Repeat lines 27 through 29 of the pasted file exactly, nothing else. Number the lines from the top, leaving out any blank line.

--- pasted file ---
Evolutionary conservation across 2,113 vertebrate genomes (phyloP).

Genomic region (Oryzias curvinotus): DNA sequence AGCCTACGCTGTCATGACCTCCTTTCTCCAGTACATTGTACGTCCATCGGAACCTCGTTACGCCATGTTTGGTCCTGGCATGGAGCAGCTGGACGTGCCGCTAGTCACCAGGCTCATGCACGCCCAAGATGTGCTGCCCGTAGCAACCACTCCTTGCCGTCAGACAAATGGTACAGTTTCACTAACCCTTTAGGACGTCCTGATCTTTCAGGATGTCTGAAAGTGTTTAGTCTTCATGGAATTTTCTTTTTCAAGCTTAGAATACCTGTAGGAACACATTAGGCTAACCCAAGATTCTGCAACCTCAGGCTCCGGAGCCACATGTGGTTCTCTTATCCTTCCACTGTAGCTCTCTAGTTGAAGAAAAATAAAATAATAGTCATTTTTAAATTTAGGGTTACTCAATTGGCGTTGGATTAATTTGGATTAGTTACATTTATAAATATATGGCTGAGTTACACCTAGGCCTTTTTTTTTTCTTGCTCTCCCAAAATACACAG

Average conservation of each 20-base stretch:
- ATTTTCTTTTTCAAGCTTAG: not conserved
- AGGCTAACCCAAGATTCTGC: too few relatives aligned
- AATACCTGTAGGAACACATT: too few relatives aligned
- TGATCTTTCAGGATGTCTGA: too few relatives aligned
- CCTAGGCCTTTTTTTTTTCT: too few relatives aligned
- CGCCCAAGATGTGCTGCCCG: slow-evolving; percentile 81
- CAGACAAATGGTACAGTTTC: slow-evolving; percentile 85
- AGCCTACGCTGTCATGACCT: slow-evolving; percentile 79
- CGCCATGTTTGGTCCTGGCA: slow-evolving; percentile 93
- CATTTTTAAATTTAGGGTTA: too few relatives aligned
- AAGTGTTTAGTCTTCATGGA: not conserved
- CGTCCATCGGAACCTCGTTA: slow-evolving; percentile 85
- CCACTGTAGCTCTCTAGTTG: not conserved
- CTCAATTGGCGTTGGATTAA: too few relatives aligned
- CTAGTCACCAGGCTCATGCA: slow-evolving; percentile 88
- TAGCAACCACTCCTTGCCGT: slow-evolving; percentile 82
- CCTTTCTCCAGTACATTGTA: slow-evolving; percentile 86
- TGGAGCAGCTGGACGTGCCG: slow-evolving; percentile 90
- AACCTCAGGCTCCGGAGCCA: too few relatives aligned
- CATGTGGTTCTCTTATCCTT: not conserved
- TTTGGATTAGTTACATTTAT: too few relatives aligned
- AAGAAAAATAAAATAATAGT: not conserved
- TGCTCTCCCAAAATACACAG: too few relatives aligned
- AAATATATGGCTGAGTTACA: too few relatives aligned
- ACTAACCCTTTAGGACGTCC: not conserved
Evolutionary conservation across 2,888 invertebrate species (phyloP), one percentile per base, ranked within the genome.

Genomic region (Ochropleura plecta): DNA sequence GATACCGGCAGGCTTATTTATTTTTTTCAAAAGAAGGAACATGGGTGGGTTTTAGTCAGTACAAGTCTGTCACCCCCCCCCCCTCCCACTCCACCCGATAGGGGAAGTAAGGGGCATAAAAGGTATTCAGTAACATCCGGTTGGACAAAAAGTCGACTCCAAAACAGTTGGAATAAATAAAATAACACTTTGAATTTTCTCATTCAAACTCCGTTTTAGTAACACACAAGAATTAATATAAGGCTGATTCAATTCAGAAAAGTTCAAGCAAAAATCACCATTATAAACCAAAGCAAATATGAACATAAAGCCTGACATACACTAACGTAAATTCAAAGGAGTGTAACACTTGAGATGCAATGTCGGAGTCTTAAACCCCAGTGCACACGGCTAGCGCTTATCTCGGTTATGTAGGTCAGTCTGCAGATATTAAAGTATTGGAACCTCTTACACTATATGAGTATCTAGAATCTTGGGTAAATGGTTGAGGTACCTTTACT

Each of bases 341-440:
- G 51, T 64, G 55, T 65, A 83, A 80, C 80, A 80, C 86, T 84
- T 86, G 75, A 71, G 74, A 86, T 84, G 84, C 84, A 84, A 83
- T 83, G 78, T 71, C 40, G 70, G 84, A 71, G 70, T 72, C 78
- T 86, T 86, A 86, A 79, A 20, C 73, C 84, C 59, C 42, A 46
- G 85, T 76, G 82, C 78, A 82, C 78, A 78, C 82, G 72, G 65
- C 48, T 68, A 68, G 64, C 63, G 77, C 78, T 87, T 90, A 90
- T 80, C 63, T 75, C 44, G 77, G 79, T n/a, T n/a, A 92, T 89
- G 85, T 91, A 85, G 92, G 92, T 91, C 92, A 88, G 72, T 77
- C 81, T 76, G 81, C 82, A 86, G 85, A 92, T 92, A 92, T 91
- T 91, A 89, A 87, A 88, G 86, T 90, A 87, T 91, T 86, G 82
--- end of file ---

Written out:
- AAATATATGGCTGAGTTACA: too few relatives aligned
- ACTAACCCTTTAGGACGTCC: not conserved
Evolutionary conservation across 2,888 invertebrate species (phyloP), one percentile per base, ranked within the genome.